The tale is told as a cycle of dying, life, and then death as it begins and ends with her collapse from a stroke. Everything in between is a hodge-podge of stream-of-conscientious meandering from one life event to the next. Described as told in the voice of Catherine, the narrative is scattershot; a little tale of this and then a smatter of that. Each circumstance seems to come right to the edge of making sense and importance, but often doesn't quite get there. People disappear, places change, views are expressed, and then are never again mentioned. In spite of this, it does make for compelling reading in a strange way, yet its unconventional style may be its undoing for some readers. On the other hand, its quirkiness may even leave you curious for more.

The story of Catherine is interesting, however, this may not the book to really learn about her, but simply to read about her.

Recommended for readers of the author's first Catherine novel, fans of historical fiction, and Russian history with a unusual viewpoint. ( )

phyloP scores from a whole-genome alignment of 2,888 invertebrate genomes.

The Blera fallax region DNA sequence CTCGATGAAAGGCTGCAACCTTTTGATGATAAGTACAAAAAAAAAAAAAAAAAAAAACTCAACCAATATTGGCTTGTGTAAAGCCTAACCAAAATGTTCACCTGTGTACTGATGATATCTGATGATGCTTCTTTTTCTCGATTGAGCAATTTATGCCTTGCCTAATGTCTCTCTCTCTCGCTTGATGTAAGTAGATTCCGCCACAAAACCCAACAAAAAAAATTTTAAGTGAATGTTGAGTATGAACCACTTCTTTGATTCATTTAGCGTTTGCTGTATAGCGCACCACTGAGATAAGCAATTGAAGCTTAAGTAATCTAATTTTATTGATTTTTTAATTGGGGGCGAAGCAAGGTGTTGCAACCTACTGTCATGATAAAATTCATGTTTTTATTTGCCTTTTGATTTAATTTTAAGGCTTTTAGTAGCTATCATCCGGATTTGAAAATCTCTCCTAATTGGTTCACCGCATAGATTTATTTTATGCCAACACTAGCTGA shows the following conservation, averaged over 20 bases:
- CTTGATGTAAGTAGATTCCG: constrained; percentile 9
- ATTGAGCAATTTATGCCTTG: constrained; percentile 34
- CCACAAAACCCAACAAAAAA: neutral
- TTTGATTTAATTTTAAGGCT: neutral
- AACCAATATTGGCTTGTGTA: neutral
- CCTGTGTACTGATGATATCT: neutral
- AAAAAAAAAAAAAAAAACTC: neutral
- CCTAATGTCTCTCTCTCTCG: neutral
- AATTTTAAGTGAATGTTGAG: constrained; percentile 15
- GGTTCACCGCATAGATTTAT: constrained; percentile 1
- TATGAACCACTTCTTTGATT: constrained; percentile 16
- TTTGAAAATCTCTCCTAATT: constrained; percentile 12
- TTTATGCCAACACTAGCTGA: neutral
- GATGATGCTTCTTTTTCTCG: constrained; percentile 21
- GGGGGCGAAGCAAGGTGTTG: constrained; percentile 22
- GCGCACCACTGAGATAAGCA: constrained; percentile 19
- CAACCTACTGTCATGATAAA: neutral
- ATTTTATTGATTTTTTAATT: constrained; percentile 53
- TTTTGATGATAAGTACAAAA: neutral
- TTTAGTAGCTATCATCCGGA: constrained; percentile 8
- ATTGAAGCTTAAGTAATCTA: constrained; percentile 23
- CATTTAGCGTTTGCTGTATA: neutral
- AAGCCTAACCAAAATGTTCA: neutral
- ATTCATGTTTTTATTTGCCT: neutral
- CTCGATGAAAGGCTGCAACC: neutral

TheFlamingoReads | Jun 19, 2014 |
Esta crítica foi escrita no âmbito dos Primeiros Críticos do LibraryThing.
I enjoyed the book but parts of it seemed very disjointed. I loved learning more about Catherine in her younger and older life. The book made the past come to life in an exciting way. ( )
1 vote Desilu42 | Jun 13, 2014 |
Esta crítica foi escrita no âmbito dos Primeiros Críticos do LibraryThing.
Sluggish and disjoint compared to the fairly brilliant "The Winter Palace" which, despite not featuring Catherine as the central character, seemed to do a much better job of conveying a portrait of a woman and empress, as well as the world that she lived in and influenced, by letting her be viewed by the eyes of others. This one was unfortunately an unnecessary followup and I ended up skimming more than reading. ( )